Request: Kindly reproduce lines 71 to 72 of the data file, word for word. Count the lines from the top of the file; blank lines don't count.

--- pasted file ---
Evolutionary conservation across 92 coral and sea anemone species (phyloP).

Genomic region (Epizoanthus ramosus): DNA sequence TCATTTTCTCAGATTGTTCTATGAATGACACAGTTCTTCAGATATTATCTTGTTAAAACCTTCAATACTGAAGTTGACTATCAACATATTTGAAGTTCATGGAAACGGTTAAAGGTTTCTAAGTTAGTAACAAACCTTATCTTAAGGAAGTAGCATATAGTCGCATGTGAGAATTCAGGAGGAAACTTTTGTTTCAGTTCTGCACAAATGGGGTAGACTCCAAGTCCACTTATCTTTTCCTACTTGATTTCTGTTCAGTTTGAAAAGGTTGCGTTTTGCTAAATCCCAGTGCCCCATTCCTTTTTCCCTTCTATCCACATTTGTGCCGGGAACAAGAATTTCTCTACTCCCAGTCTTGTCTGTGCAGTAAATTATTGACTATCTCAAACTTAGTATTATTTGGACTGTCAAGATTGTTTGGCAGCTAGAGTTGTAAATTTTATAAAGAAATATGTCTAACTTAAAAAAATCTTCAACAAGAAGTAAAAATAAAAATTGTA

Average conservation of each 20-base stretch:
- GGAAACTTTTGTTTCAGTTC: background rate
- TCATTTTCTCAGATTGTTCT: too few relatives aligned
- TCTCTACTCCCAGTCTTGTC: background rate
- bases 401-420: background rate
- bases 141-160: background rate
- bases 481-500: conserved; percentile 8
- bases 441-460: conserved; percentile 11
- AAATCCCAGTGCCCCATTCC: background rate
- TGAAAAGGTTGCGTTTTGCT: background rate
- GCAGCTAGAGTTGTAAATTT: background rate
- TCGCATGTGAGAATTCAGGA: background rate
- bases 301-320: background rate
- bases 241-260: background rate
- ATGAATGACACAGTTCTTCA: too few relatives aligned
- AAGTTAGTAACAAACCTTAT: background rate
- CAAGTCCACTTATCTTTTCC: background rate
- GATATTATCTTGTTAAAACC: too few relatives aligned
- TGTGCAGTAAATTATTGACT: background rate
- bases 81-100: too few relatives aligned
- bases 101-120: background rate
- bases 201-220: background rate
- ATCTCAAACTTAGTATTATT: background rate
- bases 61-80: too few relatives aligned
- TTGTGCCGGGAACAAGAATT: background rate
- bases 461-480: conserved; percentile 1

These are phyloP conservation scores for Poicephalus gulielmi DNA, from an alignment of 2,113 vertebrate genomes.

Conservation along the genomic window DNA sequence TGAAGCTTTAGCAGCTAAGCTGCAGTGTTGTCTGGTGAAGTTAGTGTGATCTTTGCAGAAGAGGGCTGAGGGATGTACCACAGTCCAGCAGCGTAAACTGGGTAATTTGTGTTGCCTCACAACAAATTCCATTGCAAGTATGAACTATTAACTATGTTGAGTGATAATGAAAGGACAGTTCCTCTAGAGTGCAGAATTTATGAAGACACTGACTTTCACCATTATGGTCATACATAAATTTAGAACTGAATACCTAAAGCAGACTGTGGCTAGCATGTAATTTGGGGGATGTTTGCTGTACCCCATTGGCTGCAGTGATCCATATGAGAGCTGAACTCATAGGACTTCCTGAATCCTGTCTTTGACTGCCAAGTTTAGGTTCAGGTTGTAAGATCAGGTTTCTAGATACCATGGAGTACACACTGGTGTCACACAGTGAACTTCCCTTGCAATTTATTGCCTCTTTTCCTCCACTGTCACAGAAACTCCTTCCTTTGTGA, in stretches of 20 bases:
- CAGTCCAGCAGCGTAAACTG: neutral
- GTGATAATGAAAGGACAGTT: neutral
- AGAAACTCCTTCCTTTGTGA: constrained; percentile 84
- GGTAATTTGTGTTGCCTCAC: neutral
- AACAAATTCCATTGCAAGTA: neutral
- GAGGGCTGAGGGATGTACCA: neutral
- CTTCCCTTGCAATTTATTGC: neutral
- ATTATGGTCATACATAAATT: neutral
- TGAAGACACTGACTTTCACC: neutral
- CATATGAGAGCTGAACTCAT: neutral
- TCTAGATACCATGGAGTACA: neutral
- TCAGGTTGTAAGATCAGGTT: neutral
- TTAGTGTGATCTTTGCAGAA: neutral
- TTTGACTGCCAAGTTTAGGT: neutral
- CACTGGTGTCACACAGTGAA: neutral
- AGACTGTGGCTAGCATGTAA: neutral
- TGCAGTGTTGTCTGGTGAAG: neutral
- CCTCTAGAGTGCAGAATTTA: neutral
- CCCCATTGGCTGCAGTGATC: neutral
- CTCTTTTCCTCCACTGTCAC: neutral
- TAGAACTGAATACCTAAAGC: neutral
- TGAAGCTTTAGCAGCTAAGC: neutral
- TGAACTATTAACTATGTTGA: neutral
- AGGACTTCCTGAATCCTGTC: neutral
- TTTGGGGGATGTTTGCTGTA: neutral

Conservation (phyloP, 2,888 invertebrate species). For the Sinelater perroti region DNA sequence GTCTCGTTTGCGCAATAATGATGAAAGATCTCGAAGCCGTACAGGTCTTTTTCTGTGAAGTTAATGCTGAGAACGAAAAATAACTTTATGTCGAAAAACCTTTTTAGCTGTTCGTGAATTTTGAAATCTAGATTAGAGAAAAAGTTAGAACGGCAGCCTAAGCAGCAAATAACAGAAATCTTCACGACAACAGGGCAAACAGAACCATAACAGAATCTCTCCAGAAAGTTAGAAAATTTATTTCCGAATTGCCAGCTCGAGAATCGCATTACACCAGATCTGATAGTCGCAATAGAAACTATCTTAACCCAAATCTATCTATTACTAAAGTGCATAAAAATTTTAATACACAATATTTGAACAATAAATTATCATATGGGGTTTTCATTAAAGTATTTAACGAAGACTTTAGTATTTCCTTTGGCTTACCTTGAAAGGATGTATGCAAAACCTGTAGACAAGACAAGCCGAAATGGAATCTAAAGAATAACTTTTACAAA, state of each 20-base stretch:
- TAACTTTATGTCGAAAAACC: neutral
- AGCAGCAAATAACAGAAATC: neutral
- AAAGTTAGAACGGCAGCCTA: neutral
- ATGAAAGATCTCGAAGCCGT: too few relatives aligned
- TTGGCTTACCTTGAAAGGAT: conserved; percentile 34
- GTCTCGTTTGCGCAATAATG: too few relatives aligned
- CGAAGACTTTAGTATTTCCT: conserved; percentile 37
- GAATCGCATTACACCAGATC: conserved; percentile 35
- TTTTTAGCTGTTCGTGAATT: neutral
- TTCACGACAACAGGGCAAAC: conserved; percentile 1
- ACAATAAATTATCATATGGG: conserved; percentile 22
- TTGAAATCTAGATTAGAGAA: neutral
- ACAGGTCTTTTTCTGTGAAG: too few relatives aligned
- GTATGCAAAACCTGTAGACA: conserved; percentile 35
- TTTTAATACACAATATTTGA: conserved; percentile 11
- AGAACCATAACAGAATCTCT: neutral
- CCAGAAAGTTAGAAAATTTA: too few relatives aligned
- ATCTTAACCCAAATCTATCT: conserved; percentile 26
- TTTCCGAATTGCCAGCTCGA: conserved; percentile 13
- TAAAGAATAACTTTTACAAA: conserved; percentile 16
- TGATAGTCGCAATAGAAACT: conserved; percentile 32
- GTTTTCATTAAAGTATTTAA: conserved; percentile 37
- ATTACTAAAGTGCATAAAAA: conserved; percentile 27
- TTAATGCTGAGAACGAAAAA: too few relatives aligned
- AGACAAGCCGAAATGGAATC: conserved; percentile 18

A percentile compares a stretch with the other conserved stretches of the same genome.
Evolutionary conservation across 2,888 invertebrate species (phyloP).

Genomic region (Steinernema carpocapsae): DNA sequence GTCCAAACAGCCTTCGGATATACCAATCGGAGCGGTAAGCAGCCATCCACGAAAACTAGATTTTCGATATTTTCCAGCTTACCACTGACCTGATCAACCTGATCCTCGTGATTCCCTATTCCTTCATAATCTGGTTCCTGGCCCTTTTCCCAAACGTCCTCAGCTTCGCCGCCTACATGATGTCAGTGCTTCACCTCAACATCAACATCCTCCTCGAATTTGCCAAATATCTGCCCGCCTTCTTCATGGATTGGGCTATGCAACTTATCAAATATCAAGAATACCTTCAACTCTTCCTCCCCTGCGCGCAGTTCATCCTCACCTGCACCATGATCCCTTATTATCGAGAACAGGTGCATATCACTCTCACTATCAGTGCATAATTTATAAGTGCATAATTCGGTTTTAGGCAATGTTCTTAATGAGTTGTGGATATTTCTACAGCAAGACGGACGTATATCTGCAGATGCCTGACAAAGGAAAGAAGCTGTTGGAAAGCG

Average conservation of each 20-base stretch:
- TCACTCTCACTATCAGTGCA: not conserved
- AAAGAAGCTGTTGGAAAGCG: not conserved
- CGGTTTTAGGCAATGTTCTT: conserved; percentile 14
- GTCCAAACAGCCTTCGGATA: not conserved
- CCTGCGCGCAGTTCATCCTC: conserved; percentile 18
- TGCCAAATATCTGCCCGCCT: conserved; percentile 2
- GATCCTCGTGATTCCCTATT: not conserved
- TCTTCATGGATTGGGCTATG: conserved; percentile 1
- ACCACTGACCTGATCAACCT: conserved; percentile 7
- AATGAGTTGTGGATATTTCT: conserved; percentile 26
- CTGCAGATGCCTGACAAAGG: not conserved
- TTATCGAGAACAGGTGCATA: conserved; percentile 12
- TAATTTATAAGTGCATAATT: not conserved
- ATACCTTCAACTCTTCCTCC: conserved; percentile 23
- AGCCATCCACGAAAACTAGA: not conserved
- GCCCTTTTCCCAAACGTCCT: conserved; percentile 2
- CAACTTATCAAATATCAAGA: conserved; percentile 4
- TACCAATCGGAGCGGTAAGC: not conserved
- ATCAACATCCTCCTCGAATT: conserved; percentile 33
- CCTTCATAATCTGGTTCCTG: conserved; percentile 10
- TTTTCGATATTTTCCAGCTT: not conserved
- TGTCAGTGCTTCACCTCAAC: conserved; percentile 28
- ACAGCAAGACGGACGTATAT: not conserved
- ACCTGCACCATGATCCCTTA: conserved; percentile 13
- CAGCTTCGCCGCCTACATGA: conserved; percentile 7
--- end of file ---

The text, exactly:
- TTTTAATACACAATATTTGA: conserved; percentile 11
- AGAACCATAACAGAATCTCT: neutral